How I learned to be a courageous founder

How I learned to be a courageous founder

I am the founder of Sincuru, a London-based subscription service that ships weekly bags of recovered produce right to your door. I reflected back on the last 6 months and, if just one lesson learned, it’s definitely how my lack of courage has put the company in hazard. Learned it the hard way! 

I grew up in Cameroon, an intrinsically French-minded country. We inherited every single aspect I hate from France. Lack of ambition, low culture of risk, little understanding of risk-taking whatsoever. The ideal career path is a good school, then a good company, then climbing the corporate ladder slowly. I might be caricaturing but I am barely wrong, even if my generation has a different state of mind and is pushing the boundaries.

I left a career in Finance in France to go back to school in the UK and follow my passion, food & agriculture. I had not yet graduated from my MSc that I was already working on a business idea. I ended up starting an Internet Startup, something the average Joe almost always has a hard time to understand. You know, these companies where margins and growth matter more than profit. Go explain that to my Mom!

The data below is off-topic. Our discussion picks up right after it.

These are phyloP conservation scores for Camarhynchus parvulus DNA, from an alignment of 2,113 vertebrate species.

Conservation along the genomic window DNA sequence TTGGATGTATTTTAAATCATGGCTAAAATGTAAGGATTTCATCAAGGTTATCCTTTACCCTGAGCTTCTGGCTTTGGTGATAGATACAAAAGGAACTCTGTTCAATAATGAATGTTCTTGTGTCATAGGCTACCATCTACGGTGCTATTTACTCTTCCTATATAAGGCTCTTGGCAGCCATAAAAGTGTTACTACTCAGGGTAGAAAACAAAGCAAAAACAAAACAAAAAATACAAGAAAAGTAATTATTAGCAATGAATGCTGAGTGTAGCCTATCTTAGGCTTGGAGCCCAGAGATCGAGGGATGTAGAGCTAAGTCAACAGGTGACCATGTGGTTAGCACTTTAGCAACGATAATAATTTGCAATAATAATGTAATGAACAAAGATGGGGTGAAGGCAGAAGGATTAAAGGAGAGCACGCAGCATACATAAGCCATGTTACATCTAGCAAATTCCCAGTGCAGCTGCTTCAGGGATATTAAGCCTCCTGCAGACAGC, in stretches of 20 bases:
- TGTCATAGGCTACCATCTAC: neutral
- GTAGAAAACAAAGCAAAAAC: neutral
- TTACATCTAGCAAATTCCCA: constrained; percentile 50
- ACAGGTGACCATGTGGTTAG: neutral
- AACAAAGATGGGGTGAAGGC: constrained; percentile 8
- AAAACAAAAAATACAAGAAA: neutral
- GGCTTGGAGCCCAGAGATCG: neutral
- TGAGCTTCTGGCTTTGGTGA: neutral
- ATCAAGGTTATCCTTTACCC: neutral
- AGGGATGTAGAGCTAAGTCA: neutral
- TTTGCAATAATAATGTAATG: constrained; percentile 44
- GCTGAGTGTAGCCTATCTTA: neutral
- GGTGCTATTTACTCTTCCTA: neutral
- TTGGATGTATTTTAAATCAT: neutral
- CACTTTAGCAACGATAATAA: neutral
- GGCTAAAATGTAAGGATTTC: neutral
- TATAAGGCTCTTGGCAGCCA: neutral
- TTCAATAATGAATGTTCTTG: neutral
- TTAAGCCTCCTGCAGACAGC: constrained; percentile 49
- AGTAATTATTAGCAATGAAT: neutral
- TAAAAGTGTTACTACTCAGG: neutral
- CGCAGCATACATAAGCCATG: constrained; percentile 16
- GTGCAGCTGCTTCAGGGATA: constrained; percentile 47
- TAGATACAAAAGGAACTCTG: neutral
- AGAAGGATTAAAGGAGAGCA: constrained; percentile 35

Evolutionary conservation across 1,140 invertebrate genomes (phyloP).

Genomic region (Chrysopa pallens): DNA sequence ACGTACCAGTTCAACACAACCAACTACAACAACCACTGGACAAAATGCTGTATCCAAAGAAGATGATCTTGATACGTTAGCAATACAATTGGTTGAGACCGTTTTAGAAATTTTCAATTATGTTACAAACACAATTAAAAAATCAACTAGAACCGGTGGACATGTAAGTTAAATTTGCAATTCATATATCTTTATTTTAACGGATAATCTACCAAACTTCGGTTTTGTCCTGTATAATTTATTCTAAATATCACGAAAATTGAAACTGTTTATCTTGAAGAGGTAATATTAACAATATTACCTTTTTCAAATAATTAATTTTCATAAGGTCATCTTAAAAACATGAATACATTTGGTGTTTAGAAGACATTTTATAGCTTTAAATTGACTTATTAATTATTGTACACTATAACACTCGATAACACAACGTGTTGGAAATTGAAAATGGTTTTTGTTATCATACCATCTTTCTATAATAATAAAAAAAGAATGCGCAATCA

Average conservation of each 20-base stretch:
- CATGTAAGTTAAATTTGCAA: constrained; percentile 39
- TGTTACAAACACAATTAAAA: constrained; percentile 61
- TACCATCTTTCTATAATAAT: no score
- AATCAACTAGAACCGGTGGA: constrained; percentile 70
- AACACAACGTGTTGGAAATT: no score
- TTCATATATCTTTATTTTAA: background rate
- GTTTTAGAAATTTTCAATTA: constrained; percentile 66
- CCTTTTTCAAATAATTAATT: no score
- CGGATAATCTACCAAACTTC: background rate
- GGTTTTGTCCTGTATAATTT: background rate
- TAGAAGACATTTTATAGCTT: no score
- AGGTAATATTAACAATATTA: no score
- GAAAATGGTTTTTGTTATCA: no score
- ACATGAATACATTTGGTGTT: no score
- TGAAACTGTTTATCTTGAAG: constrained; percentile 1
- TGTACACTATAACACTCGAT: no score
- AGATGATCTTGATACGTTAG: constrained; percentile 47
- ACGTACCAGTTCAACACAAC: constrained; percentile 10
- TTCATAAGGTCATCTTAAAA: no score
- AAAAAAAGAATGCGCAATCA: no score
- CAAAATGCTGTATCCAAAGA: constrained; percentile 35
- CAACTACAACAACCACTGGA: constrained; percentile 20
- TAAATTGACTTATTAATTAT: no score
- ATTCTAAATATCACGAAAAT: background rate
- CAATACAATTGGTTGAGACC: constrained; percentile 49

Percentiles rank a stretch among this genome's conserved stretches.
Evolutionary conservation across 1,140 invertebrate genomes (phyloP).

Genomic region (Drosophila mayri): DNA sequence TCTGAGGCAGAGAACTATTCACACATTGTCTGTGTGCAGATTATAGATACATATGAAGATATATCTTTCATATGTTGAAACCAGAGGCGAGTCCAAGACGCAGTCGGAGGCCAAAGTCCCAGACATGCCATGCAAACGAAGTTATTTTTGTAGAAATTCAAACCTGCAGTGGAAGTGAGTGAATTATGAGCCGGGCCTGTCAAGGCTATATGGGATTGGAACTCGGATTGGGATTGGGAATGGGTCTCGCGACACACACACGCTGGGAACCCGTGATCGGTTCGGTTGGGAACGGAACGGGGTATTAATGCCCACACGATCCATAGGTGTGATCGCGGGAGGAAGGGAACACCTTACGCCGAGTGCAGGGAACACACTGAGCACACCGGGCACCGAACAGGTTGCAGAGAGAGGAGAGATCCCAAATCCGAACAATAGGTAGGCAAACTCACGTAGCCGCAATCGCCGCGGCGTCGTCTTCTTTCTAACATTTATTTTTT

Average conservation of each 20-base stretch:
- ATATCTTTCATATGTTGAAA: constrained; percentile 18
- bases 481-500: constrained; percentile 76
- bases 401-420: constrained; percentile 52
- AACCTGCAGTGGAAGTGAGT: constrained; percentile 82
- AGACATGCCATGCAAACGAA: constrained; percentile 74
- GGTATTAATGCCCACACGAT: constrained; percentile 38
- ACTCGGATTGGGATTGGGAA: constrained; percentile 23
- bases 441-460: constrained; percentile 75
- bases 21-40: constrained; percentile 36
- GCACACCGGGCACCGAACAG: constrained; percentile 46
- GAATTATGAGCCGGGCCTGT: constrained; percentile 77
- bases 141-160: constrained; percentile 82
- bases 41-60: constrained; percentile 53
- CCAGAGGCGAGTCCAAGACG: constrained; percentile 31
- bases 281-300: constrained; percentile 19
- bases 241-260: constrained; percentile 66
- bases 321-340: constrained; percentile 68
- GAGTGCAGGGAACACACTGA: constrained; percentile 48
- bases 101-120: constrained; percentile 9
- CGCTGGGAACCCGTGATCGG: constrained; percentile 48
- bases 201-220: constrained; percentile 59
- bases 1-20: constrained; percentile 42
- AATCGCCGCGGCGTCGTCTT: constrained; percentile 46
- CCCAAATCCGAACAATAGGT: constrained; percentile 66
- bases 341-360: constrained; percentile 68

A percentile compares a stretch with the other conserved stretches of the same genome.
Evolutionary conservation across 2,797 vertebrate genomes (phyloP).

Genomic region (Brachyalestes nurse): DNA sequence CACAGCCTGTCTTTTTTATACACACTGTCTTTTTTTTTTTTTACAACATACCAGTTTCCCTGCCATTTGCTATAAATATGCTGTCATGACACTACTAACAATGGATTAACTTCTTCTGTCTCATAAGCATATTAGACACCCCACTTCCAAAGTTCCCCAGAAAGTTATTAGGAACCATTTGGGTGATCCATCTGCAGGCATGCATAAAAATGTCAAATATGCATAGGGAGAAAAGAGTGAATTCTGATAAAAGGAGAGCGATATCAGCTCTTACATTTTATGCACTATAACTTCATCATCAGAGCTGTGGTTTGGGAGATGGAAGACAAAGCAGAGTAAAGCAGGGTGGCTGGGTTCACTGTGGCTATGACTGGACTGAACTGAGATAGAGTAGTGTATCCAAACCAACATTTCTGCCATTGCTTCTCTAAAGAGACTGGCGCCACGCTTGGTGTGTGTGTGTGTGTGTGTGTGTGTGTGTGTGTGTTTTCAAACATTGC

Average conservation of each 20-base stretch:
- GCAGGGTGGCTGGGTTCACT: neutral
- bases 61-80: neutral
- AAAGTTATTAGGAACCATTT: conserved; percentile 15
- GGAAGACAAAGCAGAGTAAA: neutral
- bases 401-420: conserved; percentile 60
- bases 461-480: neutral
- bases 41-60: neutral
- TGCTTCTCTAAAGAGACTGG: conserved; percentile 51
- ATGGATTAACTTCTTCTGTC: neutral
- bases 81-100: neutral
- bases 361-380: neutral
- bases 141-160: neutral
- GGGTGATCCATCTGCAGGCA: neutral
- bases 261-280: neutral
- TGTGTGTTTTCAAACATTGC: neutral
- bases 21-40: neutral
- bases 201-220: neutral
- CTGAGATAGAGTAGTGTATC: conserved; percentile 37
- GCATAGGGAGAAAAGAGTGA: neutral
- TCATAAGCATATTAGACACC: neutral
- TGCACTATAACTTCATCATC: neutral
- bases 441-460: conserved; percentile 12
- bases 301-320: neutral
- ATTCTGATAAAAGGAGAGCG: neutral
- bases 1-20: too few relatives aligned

During the last 6 months, I experienced some of what I read and listened about being a startup CEO.

We got funding from Bethnal Green Ventures, and got that small voice saying “go ahead Steve, now you’re in charge”. I built a small team, had to motivate them, had to hold the vision and give them resources to do the job. We had paying customers, and enjoyed delighting them. We secured contracts with suppliers, and had fun working with them.

Then we had issues with suppliers and could not deliver our customers on time. One of my team members quitted without notice. I realised that I hired the wrong person but did not deal with. I eventually did, but it was too late. I made wrong product decisions, and as a result, the team was not always focused on the right thing. We almost ran out of cash, and I did not deal with it on time.

I made mistakes, and learned a lot. I understand now why a startup founder has to learn fast and do everything faster. In this marathon where every single day is a sprint, I have gained my most valuable asset back: courage. The courage I had to question the social influences I grew up with, the courage I had to make a complete career shift, the courage I completely lacked when I had to make tough calls as a startup founder 

Building Sincuru is painful, yet a lot of fun. It is a delightful struggle, an enjoyable hustle. I have been stuck out of the UK for two months now, courtesy of the Home Office. I had to put our operations on hold a month ago, a situation that is surprisingly making me even stronger every day. Because more than ever, I believe in our vision and in our mission. The candle is burning and will keep burning, so I will keep pushing. Because courage is what we founders are about.  

France, cesses de nous appeler patrons!

France, cesses de nous appeler patrons!

Being fierce!

Being fierce!